First Bank of the United States of America


The First Bank of the

United States…


is one of the most important landmarks of the founding period of our country. It is the icon of the United States’ financial foundation, just as Independence Hall is the icon of the Declaration of Independence and the U. S. Constitution. This historic building is no longer open to the public due to deteriorating mechanical systems but with the 250th Birthday of our nation just around the corner, the Independence Historical Trust and Independence National Historical Park want to change that status.  By raising much needed funds, we plan to fix the mechanical systems, bring the building up to code and tell the story of the First Bank and our nation’s early economy.  We cannot do this without the public’s support.


Click here for updates on the project

Photo Credit: City of Philadelphia

History of the Building

Sitting two blocks from Independence Hall in Philadelphia, it is the oldest surviving federal building (1796). Suggested by Alexander Hamilton and endorsed by President Washington, the First Bank replaced the individual states’ currencies with one national currency and was the basis for paying back the nation’s substantial revolutionary war debt. It stabilized the economy and established the nation’s credit, which laid the foundation for the United States’ economic future and enabled the USA to be seen as a strong nation in the eyes of other countries. Controversial among those championing states’ rights, its charter lapsed in 1811.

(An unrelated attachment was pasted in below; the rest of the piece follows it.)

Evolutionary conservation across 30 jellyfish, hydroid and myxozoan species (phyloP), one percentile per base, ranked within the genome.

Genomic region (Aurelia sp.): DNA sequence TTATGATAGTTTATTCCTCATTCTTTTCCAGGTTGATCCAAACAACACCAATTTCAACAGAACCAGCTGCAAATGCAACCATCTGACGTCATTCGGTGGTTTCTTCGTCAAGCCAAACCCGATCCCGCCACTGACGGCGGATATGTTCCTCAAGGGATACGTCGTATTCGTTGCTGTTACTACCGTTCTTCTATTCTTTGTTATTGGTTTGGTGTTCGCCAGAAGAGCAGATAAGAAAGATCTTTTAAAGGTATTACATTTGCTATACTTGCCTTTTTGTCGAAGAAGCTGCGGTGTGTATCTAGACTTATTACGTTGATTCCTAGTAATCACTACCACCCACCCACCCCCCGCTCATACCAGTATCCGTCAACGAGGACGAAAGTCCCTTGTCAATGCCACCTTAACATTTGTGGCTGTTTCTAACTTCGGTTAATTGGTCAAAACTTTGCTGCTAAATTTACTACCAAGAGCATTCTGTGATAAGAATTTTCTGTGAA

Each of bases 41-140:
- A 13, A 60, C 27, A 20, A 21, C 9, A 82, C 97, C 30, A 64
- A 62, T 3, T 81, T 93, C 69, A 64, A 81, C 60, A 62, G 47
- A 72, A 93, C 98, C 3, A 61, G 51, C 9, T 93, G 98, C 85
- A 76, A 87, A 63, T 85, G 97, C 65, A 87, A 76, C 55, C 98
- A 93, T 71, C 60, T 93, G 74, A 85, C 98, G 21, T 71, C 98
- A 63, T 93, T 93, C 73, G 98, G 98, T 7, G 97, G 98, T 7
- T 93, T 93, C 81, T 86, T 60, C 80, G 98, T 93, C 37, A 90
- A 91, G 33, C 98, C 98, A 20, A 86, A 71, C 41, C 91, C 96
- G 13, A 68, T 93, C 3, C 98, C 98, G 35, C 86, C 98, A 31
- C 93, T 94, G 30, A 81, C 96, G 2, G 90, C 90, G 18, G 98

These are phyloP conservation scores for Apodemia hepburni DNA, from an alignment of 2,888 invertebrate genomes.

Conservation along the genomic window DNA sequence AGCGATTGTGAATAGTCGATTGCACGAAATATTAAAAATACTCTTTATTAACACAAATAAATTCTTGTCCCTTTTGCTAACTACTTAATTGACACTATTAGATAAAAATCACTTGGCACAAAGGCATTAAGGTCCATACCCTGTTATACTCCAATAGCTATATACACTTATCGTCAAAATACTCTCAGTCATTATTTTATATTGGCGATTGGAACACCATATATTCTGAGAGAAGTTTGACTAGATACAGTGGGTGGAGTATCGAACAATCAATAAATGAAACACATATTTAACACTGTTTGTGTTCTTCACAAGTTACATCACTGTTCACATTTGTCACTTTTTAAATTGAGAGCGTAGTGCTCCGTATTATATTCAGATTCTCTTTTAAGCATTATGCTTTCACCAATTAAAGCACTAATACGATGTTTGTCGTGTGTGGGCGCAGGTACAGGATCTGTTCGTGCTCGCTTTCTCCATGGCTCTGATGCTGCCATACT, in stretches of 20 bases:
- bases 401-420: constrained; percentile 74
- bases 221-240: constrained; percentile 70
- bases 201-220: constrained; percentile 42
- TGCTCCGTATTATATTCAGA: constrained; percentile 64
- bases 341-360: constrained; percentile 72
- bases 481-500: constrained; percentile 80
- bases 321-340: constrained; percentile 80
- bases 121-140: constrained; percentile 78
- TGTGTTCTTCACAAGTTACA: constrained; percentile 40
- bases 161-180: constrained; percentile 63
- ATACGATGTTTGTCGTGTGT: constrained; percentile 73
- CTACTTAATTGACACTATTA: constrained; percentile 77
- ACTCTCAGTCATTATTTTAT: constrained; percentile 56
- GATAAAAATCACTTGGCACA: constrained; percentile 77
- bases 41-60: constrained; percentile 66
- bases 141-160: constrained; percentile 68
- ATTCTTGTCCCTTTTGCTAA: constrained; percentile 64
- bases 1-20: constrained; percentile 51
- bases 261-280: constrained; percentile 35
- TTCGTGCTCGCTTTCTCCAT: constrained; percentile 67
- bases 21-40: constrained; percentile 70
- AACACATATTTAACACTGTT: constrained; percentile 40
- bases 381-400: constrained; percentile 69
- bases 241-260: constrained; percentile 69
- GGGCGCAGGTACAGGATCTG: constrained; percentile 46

Philanthropist and merchant, Stephen Girard purchased the building and all supplies from the government and opened his own bank in 1811. When he died, the building was left to the city through his estate.  The city rented the space to another bank that called themselves Girard Bank. After remodeling the interior in the early 1900’s, Girard Bank moved out of the First Bank in the early 1930’s.  Still owned by the city, the building was used for a multitude of purposes until 1955 when it was purchased by the National Park Service where it acted as a temporary visitor center until 1976.


Future Plans for the First Bank

The Independence Historical Trust and the Independence National Historical Park look forward to reopening the First Bank as a museum dedicated to telling the story of our early economy. From multiple perspectives, we will look at the components that encompassed our nation’s economy and the role the First Bank played in the individual’s life as well as making our country a world leader.


For more information, please contact our First Bank Committee at

First Bank Social